Guide to Annotated Bibliographies

By: Olivia Garrone

Often used as one of the first steps in writing a paper, the annotated bibliography is an ideal way to analyze the sources you plan to use. Looking for a place to start? Learn the basics with our guide below.

Step One: Choose your style

Professors will often specify which citation style to use. If yours doesn’t, use the style you have done in the past for the class or department you’re in. As a last resort, default to MLA for humanities classes, CBE/CSE for specific life and medical sciences, and APA for just about everything else.

Step Two: Cite your sources 

Once you’ve chosen the appropriate style for your annotated bibliography, consult the corresponding style guide to write your citations. Purdue Owl has helpful guides on how to write MLA, APA, and other major styles. Remember to follow the style guide beyond the basic citation format, remembering to order your citations alphabetically and indent appropriately. 

Step Three: Write your annotations

There are three basic components of annotations: summary, evaluation, and reflection. Annotated bibliographies can focus on one of the components or combine them. Professors often specify the expected type and length of annotations for assignments; otherwise, you can default to incorporating a paragraph or a few sentences on each of the three main components in the following sequence.

  • Summary. Begin your annotation by summarizing the source. Keep your summary concise, focusing on the main ideas and the important points most relevant to the paper you will be writing.
  • Evaluation. Next, take a critical look at the source and evaluate its merits. Does the information seem reliable? What are the strengths of the source? What are the weaknesses of the source? Provide a short critique. 
  • Reflection. Finally, reflect on how you plan to use the source in your final paper. Which parts of the paper will this source inform? What parts of the paper will this source inspire, influence, or otherwise affect? Did this source challenge your overall understanding of the topic? 

Repeat this annotation process for each source, then you’re done. Take a look below for an example of a short APA style annotated citation.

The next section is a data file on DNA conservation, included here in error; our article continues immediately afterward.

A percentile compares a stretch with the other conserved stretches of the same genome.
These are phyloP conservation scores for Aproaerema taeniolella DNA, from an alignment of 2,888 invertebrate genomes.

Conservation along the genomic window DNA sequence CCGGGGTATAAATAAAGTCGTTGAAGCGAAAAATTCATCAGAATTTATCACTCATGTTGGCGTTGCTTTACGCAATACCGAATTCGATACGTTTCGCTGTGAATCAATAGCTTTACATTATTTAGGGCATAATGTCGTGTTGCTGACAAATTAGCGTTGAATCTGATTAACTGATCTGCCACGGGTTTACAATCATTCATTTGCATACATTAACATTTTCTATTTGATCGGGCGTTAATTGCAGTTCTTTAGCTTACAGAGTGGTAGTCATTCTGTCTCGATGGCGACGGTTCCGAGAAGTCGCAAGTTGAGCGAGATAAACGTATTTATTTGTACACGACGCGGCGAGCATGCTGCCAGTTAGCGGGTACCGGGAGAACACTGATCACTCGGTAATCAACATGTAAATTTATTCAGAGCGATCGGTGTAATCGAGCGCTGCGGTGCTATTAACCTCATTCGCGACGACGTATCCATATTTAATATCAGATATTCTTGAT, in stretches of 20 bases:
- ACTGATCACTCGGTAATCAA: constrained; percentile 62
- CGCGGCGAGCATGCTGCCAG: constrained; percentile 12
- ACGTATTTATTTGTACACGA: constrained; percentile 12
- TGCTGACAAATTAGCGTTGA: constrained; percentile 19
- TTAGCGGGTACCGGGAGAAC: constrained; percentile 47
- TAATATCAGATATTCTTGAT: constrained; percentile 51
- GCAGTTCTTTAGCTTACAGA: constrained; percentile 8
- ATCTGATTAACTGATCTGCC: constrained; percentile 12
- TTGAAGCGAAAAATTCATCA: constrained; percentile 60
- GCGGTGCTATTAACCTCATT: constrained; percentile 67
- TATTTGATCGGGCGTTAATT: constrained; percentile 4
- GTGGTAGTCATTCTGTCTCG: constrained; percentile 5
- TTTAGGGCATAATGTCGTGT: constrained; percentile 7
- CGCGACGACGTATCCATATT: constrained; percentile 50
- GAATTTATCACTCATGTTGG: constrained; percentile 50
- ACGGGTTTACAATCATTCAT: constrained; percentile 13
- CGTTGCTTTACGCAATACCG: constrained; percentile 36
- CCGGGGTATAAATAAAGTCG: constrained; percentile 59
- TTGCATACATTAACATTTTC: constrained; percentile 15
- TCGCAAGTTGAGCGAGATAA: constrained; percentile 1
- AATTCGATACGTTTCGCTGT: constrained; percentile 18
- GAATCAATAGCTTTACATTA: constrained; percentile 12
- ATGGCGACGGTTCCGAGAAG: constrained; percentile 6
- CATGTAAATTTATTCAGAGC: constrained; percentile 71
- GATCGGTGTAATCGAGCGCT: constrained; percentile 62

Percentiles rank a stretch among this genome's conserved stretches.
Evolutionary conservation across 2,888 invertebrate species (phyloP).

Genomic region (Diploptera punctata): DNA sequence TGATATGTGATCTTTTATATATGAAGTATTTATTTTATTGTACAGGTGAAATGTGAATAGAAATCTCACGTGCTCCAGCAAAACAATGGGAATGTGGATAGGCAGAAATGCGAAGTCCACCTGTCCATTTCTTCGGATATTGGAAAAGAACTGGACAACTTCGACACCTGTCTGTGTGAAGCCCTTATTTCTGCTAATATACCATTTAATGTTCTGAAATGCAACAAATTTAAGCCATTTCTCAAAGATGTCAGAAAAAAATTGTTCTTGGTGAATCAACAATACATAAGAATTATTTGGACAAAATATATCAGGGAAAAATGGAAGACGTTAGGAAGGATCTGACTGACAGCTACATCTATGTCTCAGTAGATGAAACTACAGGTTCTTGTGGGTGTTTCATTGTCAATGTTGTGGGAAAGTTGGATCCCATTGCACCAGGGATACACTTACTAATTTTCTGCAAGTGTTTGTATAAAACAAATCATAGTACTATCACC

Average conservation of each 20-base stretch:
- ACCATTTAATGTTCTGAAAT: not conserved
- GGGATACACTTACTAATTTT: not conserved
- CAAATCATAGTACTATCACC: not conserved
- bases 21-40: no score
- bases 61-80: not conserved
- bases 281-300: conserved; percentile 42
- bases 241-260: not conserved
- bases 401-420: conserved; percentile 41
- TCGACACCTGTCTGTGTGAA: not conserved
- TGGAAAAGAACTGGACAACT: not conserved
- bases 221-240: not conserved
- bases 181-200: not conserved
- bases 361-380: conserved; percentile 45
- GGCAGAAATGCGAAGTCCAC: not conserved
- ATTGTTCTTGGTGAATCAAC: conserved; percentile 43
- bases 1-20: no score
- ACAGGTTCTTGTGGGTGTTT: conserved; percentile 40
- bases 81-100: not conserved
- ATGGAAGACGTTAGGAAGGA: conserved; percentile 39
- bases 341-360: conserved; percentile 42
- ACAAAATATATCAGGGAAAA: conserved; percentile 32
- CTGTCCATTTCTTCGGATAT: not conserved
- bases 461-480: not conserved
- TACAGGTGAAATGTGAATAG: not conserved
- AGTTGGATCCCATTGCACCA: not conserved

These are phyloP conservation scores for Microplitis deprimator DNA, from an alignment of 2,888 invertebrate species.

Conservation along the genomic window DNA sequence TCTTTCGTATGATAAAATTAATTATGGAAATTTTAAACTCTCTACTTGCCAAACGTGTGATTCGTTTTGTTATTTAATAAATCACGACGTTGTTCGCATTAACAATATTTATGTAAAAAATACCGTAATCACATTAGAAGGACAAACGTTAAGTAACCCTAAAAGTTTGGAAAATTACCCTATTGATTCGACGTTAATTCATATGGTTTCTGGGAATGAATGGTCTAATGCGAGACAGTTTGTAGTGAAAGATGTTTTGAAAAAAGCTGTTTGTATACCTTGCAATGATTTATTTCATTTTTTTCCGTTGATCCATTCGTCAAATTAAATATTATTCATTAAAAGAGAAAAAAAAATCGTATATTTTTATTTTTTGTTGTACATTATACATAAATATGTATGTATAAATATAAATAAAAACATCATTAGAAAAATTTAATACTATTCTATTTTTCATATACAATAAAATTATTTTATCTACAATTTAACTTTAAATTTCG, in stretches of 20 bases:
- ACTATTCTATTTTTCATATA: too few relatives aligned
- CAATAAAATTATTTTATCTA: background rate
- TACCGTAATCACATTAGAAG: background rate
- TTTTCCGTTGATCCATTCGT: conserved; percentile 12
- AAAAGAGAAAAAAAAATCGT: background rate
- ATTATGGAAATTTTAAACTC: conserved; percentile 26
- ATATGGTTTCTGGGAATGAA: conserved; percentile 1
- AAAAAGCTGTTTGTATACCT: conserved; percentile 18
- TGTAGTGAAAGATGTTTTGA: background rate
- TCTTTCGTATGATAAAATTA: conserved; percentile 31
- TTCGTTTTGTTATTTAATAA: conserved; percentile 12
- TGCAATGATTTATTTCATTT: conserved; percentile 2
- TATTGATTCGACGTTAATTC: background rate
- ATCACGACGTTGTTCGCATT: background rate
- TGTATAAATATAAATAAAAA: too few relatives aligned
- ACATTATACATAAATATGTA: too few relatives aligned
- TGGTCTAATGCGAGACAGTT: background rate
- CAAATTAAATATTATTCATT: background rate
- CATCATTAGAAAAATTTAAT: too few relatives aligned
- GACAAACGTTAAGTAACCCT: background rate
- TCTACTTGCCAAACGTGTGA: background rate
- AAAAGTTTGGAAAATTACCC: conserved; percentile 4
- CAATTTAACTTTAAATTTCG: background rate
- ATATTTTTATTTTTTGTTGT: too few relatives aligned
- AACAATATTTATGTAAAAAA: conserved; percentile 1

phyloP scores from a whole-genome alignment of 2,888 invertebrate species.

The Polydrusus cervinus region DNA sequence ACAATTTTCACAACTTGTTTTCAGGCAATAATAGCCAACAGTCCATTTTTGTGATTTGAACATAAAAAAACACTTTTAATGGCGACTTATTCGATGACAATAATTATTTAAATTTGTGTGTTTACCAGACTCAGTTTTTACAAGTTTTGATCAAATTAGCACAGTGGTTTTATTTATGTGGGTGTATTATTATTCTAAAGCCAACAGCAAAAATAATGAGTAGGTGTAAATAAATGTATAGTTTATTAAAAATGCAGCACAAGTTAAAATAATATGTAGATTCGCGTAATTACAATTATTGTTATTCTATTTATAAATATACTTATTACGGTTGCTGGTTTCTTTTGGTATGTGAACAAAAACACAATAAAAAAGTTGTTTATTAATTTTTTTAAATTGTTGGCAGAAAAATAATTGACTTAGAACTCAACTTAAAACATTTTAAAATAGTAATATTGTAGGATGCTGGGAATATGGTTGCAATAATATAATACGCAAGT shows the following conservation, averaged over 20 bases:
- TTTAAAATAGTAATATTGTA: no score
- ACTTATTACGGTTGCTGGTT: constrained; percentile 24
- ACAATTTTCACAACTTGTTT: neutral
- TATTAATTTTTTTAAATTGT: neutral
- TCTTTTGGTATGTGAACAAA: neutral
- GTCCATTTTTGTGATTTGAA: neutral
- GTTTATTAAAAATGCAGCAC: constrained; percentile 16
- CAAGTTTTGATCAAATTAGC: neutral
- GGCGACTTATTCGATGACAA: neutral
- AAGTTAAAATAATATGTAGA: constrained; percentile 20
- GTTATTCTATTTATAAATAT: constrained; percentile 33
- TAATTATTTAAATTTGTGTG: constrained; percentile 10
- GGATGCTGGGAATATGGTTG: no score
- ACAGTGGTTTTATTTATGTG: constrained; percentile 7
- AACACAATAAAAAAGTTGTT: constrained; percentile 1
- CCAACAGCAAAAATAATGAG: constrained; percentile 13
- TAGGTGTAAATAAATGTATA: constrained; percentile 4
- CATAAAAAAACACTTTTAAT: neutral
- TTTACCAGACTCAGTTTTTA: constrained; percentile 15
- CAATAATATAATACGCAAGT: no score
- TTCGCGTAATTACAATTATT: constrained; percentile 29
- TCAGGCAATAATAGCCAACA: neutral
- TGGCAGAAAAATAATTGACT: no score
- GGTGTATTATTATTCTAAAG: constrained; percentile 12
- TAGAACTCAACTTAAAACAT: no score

APA Example: 

Gillborn, D. (2015). Intersectionality, Critical Race Theory, and the Primacy of Racism: Race, Class, Gender, and Disability in Education. Qualitative Inquiry, 21(3), 277–287.

Evidenced by an English study on Black Middle Class families, Gilborn explores the vital role of intersectionality in Critical Race Theory. He begins by defining the complex concepts of whiteness, intersectionality, and Critical Race Theory. Then, he dives into the striking study on special education referrals for Black youth, finding that regardless of their economic capital, Black families have a significantly harder time getting their children the disability labels and accommodations they need in the classroom. Meanwhile, he finds that negative labels for their children come much more easily from the schools. While these findings are illuminating, they are held back by the small sample size of the case study itself. Nevertheless, this study could be used to support the importance of recognizing and responding to intersectional issues when discussing a vision for the practical application of Multicultural Education in classrooms. 

Works Consulted

“A Guide to Annotated Bibliographies.” The Writing Center, George Mason University, 2014,

“Annotated Bibliographies.” The Writing Center, University of North Carolina at Chapel Hill, “Annotated Bibliography Samples.” Purdue Online Writing Lab,

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